Taming the Animal Spirits of the Stock Markets: A Behavioral Approach to Securities Regulation

By Langevoort, Donald C. | Northwestern University Law Review, Fall 2002 | Go to article overview
Save to active project

Taming the Animal Spirits of the Stock Markets: A Behavioral Approach to Securities Regulation


Langevoort, Donald C., Northwestern University Law Review


[Our decisions] to do something positive... can only be taken as a result of animal spirits... and not as the outcome of a weighted average of quantitative benefits multiplied by quantitative probabilities.

-John Maynard Keynes, A General Theory of Employment, Interest and Money (1936).1

INTRODUCTION

The recent Enron bankruptcy is one of those rare events that brings corporate and securities law close to sustained public attention.2 It has shaken confidence that the prevailing legal norms work as well as we want, or that the marketplace imposes the kind of discipline we have assumed. Among its many puzzles is one about the stock markets. How was the market for such a widely followed stock so easily fooled, especially when (in hindsight, at least) warning signs about obscure accounting, risk-shifting, and self-dealing practices were visible?

To a skeptic about the stock markets, the Enron debacle comes as no surprise. It was an issuer-specific stock bubble, different from countless IMAGE FORMULA7

predecessors only in terms of its size and the political attention it gained. The market fell in love with the company and, like many lovers, was far too slow to realize that the object of devotion was cheating. Keynes's animal spirits were at work. The ones with the explaining to do are the believers in market efficiency, especially those whose faith is so strong in its miraculous healing powers that they think legally mandated disclosure has little role to play in investor protection.3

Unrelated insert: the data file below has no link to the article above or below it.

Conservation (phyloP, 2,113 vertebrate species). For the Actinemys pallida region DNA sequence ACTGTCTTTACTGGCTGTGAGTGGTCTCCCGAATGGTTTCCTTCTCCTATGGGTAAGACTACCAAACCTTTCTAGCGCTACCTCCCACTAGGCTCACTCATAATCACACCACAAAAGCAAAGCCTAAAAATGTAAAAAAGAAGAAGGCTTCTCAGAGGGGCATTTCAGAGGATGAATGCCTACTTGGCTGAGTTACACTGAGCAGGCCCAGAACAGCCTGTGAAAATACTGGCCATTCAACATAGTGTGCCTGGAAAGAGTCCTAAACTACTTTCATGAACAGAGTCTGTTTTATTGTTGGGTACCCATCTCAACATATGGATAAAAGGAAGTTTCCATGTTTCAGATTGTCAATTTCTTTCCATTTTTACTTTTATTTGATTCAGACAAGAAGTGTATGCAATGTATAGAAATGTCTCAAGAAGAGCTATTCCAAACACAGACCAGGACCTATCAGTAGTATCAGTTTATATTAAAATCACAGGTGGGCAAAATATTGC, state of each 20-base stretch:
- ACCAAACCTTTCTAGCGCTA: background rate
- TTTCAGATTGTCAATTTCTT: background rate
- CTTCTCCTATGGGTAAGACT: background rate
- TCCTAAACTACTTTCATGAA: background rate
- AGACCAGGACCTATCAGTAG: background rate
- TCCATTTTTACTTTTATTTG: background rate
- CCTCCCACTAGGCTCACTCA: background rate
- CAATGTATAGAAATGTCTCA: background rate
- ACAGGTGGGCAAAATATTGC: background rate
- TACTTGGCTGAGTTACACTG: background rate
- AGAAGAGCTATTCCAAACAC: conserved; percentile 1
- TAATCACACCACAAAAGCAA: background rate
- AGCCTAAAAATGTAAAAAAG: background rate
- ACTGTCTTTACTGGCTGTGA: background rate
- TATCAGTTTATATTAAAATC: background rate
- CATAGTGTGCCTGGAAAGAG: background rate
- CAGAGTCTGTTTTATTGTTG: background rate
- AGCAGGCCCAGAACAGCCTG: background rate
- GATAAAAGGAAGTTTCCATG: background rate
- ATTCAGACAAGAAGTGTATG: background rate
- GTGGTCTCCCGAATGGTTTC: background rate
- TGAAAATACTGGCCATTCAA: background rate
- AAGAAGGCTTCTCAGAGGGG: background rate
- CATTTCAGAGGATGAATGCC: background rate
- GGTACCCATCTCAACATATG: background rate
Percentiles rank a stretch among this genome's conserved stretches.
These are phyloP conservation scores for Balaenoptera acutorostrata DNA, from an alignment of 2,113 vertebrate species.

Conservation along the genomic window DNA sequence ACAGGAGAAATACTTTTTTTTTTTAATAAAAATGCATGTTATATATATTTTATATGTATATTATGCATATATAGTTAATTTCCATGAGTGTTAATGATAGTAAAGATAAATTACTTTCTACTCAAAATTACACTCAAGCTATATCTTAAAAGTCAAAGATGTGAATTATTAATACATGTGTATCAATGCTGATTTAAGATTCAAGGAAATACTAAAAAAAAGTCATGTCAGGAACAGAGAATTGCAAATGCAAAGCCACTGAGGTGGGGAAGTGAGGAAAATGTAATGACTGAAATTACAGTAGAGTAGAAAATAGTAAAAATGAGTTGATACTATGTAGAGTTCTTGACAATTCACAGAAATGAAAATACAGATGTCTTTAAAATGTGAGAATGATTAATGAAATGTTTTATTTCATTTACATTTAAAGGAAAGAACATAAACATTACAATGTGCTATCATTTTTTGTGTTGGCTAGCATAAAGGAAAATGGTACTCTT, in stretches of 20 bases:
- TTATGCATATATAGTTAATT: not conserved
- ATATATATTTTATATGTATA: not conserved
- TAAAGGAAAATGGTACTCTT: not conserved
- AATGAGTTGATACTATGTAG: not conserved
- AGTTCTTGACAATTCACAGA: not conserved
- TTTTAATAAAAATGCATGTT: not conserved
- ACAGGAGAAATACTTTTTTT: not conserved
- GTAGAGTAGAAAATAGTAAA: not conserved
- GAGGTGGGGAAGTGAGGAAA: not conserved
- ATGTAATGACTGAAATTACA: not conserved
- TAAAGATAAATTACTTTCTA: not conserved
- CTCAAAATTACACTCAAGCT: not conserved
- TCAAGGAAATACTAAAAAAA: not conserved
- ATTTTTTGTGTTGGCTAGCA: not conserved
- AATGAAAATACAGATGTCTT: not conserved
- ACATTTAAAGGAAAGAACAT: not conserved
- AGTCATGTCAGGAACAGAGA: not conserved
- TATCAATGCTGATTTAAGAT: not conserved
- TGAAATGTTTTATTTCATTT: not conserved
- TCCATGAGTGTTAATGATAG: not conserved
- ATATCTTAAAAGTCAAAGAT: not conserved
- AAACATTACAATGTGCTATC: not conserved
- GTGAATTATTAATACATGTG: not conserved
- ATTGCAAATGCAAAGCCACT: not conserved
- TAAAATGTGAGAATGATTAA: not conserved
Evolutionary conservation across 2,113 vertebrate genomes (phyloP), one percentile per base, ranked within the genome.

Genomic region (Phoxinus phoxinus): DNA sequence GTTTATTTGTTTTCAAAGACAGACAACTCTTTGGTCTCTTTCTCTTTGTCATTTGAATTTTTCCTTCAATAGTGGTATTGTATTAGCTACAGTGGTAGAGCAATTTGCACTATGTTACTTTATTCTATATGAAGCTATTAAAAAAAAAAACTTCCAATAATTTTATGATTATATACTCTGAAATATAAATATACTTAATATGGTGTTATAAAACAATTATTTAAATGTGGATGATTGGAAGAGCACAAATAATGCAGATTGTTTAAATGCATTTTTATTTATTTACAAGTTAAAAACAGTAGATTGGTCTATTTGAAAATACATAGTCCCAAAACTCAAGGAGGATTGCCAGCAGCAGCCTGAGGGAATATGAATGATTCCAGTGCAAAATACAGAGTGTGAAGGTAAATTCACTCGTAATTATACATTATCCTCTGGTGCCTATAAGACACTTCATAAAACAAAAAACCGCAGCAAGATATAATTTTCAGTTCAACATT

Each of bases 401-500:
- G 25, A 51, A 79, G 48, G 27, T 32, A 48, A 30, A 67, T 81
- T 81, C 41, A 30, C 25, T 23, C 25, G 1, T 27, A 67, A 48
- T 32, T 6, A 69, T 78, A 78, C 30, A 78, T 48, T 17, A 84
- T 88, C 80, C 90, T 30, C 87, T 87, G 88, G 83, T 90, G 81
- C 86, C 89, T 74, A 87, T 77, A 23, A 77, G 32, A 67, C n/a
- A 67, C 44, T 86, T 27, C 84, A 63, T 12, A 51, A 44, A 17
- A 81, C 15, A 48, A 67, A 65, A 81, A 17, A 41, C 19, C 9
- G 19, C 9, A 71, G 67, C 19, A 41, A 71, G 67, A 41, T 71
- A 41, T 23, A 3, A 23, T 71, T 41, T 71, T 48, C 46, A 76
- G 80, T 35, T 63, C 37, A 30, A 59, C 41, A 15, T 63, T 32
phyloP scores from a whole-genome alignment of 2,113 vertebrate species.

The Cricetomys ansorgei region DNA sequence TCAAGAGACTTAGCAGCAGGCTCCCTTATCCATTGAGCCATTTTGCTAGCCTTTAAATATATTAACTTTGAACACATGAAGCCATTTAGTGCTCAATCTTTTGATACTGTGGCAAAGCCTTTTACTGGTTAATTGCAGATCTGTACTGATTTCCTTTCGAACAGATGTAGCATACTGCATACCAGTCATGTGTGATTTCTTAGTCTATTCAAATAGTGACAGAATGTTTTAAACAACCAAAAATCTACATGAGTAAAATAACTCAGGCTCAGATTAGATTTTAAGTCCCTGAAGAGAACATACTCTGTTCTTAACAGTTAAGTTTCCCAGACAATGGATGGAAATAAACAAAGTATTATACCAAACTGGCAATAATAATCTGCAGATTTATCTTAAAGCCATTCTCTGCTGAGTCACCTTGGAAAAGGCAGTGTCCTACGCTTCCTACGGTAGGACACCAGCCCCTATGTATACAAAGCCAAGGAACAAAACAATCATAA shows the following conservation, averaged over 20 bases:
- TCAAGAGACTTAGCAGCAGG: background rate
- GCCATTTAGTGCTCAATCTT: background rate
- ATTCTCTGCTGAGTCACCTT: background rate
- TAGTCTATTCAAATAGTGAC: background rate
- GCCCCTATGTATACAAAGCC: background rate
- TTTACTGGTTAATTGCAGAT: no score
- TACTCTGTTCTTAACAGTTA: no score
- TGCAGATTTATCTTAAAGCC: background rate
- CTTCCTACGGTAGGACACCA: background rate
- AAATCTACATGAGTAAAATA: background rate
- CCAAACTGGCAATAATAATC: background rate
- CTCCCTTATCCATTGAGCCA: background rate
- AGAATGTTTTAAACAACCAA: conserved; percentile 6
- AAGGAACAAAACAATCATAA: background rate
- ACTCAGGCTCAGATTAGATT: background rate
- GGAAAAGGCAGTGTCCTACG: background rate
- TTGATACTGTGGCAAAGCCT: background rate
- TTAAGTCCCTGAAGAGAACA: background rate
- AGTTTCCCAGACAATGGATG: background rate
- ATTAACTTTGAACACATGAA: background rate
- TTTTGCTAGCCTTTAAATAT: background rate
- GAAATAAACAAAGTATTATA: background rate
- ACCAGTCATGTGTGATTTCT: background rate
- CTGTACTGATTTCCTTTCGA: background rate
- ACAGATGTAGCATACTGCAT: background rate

It is much too early to judge whether any plausible rational explanation is available as to Enron in particular, though no doubt some will be offered. Instead, this article seeks more general answers in the increasingly sophisticated debate over the validity of the efficient market hypothesis (EMH), the most venerable tenet of financial economics and a staple of contemporary legal analysis. In the form most often invoked by legal academics, the EMH teaches that the prices of the stocks of actively traded companies, like Enron, rapidly adjust to reflect the rational expectations generated by all available information as it becomes available. Stocks are consistently "rationally" priced, in other words. But faith in the EMH among economists has been weakening for some time.4 That is not new news; by the mid-- 1980s, the notion of market efficiency was already under attack by finance scholars of considerable prominence.5 Since then, however, the battle has turned into something akin to a siege. Critics are still increasing in visibility and numbers and seldom does an edition of one of the best finance journals appear without at least one or two major papers offering theoretical or empirical claims inconsistent with strong views of efficiency. Yet, the orthodox EMH adherents are far from dead and still claim sizable numbers on their side.6 As often happens with long sieges, if we look closely we see a IMAGE FORMULA9

good bit of intermarrying occurring as scholars quietly redefine efficiency or inefficiency in a way that mediates between the two camps.7